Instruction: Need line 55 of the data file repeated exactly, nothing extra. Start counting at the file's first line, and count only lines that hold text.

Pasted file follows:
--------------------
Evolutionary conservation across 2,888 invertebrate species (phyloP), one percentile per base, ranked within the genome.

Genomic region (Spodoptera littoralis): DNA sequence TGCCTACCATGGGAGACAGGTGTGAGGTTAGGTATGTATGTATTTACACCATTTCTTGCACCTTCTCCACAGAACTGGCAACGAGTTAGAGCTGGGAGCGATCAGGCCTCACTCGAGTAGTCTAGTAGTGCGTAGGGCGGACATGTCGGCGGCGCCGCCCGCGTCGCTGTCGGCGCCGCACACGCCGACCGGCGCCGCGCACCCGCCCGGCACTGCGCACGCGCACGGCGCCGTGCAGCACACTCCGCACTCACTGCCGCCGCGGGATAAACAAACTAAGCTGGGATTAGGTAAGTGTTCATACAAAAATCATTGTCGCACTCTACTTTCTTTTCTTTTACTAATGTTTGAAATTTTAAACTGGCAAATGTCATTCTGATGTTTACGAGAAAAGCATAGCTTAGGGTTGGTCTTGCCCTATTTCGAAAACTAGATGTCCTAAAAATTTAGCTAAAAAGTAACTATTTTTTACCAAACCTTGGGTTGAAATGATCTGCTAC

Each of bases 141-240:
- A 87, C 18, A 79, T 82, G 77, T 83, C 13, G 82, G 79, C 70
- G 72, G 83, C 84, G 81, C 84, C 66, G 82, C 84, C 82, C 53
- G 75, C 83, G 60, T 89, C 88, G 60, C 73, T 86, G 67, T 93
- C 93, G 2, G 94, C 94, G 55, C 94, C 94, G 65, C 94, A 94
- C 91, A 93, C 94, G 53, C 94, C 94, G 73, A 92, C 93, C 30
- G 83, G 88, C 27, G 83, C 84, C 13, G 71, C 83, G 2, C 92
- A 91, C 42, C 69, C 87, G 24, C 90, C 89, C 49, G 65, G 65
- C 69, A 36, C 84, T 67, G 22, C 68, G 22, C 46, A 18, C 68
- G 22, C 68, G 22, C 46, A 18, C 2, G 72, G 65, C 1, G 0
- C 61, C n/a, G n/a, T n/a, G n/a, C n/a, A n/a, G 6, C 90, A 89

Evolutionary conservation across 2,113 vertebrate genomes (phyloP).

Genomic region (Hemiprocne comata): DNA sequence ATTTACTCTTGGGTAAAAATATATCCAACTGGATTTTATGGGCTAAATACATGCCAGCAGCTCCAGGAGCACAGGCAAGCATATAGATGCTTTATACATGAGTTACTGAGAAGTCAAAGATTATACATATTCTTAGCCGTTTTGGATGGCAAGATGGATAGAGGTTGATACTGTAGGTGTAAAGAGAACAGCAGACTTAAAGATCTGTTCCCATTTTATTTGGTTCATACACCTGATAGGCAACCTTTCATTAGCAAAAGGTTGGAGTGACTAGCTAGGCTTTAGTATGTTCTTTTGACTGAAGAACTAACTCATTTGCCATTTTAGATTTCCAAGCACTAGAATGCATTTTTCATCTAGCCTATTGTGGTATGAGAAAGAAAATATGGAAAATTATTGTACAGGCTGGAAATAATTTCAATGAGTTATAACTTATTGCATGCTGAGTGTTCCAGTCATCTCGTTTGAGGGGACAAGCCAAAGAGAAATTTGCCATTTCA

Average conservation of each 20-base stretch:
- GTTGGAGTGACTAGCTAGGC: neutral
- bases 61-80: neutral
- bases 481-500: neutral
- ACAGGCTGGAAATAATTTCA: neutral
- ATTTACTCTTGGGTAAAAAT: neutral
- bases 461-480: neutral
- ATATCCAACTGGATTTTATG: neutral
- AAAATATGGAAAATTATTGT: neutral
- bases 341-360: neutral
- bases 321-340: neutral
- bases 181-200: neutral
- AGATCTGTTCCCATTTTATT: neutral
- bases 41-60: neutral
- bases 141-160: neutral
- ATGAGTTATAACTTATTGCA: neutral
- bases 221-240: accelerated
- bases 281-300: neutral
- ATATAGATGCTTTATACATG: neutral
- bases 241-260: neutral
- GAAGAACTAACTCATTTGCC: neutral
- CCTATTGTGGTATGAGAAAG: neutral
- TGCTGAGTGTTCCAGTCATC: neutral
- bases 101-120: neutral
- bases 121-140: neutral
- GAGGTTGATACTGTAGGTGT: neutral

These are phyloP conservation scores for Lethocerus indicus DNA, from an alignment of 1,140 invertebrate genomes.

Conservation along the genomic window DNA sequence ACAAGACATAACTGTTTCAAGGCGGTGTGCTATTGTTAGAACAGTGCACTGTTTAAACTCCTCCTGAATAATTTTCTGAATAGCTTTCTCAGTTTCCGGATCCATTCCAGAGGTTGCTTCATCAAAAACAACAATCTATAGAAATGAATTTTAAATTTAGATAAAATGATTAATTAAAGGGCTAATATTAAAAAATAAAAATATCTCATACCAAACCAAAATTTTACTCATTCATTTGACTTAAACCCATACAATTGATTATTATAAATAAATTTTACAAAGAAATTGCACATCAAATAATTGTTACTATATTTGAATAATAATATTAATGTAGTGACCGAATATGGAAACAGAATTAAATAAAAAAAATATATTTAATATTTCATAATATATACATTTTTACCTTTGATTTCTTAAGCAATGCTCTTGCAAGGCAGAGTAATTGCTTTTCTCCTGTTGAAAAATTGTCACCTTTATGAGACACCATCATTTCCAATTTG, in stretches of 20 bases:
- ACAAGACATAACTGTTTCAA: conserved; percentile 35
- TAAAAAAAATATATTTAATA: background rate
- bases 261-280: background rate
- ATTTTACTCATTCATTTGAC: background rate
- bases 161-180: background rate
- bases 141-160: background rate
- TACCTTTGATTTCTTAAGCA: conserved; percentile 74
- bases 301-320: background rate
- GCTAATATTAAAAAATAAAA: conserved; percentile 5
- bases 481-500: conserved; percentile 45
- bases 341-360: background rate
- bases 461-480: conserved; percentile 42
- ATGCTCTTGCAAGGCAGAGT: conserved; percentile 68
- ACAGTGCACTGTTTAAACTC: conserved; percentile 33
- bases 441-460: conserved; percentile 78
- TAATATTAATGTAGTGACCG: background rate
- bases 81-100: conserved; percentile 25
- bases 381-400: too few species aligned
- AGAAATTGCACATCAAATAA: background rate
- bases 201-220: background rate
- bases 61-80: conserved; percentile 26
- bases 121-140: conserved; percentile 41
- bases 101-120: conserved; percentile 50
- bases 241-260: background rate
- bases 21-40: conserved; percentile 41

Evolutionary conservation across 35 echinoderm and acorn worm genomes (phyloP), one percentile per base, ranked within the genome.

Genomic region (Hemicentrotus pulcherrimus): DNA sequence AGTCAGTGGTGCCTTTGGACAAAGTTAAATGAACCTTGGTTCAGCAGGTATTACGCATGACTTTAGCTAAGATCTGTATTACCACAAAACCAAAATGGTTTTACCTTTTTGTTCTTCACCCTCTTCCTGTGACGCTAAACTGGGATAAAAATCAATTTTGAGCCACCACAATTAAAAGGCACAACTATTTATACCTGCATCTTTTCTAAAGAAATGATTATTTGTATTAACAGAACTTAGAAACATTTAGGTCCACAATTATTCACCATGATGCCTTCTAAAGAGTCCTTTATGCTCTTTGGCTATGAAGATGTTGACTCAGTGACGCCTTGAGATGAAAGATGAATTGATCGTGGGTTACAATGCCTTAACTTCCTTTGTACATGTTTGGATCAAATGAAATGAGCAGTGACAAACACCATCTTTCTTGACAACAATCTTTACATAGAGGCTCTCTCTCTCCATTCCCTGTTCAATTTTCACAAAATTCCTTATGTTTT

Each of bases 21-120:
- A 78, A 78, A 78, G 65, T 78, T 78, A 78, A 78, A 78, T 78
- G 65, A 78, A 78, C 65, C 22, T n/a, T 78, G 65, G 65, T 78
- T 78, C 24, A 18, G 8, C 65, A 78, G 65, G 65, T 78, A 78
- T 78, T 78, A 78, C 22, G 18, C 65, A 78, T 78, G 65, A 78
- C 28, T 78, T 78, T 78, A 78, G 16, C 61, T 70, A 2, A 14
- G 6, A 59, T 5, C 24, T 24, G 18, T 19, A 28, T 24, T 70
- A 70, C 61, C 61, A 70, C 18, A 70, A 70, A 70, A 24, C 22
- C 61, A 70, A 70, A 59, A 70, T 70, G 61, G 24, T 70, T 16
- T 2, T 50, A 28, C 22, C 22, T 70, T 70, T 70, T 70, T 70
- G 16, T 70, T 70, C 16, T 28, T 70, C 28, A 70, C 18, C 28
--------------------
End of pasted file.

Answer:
- bases 461-480: conserved; percentile 42